For all its apparent success, Suburban Sprawl sorely lacks many things that make life worth living, particularly civic amenities, which Main Street offered in spades. Deep down, many Americans are dissatisfied with suburbia---though they have trouble understanding what's missing---which explains their nostalgia for the earlier model. Their dissatisfaction is literally a dis-ease. They feel vaguely and generally un-well where they are. Nostalgia in its original sense means homesickness. Americans essay to cure their homesickness with costly visits to Disney World. The crude, ineffective pallaitives they get there in the form of brass bands and choo-choo train rides leave them more homesick and more baffled as to the nature of the their disease than when they arrived---like selling chocolate bars to someone suffereing from scurvy---and pathetically, of course, they must return afterward to the very places that induce the disease of homesickness.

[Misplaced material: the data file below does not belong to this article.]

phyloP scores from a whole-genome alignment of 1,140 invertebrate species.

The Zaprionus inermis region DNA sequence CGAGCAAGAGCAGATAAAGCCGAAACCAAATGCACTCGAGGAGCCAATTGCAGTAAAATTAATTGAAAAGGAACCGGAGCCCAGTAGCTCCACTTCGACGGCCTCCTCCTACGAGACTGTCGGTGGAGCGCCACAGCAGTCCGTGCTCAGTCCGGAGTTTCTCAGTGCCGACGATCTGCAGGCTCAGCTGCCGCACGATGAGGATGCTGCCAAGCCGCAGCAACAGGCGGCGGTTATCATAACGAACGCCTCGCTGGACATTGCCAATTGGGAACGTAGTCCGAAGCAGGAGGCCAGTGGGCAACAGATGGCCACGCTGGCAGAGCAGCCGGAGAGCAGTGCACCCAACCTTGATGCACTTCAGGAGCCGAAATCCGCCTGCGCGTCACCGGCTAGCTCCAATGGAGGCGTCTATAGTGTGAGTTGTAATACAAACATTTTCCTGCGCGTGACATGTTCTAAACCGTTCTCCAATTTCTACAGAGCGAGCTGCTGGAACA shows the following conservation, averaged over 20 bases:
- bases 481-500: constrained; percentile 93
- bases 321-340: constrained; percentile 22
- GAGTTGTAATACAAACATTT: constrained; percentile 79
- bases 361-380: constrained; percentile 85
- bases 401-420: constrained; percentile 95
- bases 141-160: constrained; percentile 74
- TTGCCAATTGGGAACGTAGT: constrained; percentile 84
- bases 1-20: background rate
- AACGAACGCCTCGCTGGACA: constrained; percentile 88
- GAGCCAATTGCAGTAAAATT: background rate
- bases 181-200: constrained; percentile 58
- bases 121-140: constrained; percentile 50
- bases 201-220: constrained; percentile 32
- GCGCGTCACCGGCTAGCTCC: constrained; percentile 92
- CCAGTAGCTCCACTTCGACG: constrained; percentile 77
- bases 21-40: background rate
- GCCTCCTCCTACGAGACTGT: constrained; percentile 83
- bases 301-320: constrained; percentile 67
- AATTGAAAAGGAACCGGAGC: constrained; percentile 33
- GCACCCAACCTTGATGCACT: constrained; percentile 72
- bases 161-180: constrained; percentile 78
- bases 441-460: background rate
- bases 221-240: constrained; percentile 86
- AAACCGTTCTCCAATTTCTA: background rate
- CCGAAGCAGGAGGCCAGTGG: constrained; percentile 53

Historically Americans have a low regard for the public realm, and this is very unfotunate because the public realm is the physical manifestation of the common good. When you degrade the public realm, as we have, you degrade the common good.
The public realm is furnished with some nonphysical equipment in the form of laws, beliefs, social agreements, and preeminently language, which enables all these other mechanisms to operate. One might call language the basic operating system of the public realm, without which all the other applications needed to run human society would not function. When you degrade this equipment, this language, as we have in our time, then you impair the ability of a group of people incorporated as the republic to think about the common good."